Confessions Of A Financial Planner: Guilty Of Overspending

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USAA Core Advice Principle: Spend Less Than You Earn


Spend-less-than-earn-400px.gifSpend less than you earn. The idea sounds simple, yet 60% of Americans don’t, according to a national 2016 study on Financial Capability in the United States. That statistic may seem surprising, but considering almost half of us don’t follow a budget, maybe it’s to be expected.


Consistently overspending makes it hard to catch up financially and makes getting ahead virtually impossible. It’s not always easy to “spend less than you earn.” Everywhere we turn – on the Internet, TV, magazines and billboards – we’re bombarded with opportunities to buy things. It can be hard to say no when the messages are so loud.


None of us is immune to the temptation to overspend. A few years ago, I calculated that my two car payments and mortgage ate up over 70% of my income. As a financial planner, I know this number should be less than 36%, but the temptations had obviously been strong, and my focus had lapsed.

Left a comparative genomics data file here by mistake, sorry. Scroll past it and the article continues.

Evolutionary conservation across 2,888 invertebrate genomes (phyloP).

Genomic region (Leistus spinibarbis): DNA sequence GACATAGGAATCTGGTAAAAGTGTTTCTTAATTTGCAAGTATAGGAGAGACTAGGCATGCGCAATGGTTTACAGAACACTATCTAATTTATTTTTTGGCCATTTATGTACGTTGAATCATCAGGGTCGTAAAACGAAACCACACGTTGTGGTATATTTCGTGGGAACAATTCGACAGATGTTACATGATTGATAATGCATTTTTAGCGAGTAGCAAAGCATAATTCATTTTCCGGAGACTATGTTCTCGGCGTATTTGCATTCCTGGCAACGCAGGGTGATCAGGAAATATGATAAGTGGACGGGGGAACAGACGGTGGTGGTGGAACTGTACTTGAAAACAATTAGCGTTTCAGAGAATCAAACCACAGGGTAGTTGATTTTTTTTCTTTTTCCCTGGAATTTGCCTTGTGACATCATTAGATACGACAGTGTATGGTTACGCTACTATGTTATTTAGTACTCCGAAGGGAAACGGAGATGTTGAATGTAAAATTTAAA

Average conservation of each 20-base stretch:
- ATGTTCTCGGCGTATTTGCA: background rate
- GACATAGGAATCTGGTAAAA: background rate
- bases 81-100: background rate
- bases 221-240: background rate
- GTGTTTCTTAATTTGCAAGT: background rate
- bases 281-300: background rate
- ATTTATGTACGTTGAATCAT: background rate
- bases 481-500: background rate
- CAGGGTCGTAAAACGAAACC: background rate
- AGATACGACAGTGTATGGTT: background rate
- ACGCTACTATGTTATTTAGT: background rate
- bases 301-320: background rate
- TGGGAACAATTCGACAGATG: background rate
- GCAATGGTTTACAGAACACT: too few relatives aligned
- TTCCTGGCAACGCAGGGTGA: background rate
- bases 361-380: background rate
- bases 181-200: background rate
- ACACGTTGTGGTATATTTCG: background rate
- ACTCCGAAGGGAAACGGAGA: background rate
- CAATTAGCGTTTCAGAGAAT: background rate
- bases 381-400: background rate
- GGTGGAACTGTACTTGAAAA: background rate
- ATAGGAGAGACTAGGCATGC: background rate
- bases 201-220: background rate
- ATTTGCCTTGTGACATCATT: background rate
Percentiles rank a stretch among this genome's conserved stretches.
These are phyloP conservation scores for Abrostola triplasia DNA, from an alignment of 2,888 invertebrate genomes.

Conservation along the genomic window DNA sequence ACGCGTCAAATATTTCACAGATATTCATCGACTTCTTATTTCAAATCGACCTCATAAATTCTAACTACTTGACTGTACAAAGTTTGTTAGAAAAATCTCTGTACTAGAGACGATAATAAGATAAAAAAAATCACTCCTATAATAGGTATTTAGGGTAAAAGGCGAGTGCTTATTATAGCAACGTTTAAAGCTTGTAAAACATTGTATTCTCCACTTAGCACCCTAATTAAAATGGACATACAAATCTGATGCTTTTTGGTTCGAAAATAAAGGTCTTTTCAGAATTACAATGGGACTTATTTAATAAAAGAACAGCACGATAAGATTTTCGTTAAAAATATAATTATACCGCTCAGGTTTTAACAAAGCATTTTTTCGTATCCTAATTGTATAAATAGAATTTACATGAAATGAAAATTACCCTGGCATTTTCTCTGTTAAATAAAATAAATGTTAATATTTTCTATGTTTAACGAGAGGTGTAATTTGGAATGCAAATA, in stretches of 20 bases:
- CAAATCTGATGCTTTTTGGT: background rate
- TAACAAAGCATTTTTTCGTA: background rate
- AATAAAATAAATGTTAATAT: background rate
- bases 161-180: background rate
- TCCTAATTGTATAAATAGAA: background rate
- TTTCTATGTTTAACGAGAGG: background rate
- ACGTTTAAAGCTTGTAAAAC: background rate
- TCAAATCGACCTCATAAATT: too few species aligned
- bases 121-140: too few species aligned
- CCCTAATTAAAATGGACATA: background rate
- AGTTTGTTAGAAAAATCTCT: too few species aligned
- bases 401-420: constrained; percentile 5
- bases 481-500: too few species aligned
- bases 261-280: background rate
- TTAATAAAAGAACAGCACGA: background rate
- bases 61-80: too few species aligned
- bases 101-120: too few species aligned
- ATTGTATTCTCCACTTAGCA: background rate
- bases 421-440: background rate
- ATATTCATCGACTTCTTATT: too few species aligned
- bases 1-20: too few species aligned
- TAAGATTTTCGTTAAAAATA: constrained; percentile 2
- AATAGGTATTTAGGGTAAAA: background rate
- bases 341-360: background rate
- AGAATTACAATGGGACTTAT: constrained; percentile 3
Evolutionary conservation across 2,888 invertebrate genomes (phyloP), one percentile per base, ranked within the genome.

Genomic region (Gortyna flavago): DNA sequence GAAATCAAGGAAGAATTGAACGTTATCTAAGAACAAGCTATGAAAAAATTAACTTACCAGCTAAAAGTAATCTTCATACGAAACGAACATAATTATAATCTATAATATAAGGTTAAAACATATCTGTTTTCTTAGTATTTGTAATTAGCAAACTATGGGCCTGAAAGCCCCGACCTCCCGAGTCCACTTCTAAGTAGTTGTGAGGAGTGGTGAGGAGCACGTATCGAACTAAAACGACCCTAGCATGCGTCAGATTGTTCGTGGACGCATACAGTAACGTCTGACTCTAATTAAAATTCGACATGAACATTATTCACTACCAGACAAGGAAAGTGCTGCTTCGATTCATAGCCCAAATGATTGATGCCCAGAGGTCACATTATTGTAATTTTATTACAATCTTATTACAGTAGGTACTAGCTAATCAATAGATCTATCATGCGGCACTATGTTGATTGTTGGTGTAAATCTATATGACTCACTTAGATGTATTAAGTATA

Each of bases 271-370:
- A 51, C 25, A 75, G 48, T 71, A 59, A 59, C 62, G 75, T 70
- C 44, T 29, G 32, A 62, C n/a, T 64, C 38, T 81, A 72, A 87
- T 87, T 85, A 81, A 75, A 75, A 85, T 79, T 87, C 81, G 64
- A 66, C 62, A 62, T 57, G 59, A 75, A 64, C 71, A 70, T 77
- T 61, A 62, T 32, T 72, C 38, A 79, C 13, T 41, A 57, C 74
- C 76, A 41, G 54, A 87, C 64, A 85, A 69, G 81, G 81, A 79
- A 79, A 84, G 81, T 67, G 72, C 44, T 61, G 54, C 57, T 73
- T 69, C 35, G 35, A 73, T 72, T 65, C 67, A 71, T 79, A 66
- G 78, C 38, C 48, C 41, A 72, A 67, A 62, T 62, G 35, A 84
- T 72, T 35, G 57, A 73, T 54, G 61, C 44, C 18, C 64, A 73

I suddenly felt like I was in financial prison. Fortunately, my dad taught me early on to limit credit card use to what I could afford to pay off each month, so I didn’t have credit card debt, or things could have been worse.


What saved me? When I recognized the problem, I got serious about controlling my debt payments and created a


monthly budget — the dreaded “B” word I came to love — to cut back on things that weren’t necessary. Because I limited my purchases to the most essential ones, I freed up extra cash to pay off debts faster. Now I only spend 20% of my income on debt payments.


This past year, I had to put my 2005 vehicle to rest. I bought a car that is reliable, practical, and will be cost-effective for the next decade or more. I also paid cash for a good portion of it. Plenty of nicer, more expensive cars were available, but I made a disciplined decision based on what I really need and can afford.


“Spend less than you earn” is simple advice, but it’s easy to ignore. Here’s the good news: If your finances have gotten away from you, don’t worry. You can do what I did — examine your budget, prioritize spending and only bring home those things you can’t do without.